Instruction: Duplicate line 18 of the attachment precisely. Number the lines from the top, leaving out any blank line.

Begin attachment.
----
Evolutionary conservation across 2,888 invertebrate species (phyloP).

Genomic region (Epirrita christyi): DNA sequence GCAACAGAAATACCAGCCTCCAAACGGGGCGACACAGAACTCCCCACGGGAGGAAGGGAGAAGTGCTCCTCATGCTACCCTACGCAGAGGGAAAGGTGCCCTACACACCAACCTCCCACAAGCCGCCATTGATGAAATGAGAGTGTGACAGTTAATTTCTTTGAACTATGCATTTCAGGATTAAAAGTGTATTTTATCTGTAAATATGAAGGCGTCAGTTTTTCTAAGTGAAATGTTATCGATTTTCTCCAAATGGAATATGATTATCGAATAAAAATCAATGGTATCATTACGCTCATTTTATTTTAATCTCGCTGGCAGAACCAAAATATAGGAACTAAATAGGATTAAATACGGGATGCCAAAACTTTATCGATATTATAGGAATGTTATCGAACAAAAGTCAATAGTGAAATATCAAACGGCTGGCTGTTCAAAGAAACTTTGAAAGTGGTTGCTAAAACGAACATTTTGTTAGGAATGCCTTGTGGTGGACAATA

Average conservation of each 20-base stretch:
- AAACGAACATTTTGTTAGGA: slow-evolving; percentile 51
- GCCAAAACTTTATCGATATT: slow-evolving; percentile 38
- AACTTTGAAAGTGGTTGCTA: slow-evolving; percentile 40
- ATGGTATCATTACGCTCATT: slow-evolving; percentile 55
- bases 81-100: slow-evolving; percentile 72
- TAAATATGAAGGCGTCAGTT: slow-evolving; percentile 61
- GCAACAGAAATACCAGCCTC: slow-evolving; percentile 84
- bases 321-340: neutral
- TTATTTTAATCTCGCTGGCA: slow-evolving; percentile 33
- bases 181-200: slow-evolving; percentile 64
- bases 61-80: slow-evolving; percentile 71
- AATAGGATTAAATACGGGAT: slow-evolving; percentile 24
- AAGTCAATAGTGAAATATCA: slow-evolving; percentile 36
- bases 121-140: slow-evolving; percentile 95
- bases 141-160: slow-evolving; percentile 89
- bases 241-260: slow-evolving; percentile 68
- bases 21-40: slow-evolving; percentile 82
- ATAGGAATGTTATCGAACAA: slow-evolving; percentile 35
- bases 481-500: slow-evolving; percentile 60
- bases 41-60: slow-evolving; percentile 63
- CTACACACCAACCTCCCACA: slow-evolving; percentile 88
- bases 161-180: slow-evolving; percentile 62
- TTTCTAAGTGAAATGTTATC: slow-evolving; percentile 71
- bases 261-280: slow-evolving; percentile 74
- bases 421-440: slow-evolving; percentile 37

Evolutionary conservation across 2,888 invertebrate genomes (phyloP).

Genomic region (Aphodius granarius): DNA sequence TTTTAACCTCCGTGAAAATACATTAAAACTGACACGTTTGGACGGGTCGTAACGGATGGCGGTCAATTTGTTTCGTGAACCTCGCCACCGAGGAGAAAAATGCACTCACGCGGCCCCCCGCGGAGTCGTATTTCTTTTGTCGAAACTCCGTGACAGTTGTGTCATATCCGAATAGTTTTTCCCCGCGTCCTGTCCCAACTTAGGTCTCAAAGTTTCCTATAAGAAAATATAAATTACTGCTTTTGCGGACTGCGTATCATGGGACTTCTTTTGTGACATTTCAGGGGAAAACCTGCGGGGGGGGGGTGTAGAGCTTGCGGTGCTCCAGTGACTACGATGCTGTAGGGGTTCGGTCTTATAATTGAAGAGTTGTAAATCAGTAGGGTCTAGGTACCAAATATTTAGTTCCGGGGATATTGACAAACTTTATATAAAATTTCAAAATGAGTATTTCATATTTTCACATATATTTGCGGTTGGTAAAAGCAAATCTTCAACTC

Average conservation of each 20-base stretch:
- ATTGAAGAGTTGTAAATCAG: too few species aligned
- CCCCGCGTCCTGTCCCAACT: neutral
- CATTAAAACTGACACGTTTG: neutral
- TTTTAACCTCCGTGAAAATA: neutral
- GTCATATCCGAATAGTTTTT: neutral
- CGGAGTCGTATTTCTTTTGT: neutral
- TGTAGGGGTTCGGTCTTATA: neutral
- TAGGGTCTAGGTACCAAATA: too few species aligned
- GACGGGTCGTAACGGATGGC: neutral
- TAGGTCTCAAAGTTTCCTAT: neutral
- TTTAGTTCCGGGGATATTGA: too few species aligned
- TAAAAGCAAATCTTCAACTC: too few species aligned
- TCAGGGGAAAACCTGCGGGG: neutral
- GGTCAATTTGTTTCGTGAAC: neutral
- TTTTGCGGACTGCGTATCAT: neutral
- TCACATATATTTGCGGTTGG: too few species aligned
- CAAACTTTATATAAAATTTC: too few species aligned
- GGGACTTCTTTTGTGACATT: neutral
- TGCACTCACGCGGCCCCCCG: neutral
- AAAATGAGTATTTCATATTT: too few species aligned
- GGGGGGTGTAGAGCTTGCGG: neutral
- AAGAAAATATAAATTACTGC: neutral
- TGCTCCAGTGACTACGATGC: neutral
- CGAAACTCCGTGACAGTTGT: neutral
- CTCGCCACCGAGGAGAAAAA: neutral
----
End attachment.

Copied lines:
- bases 141-160: slow-evolving; percentile 89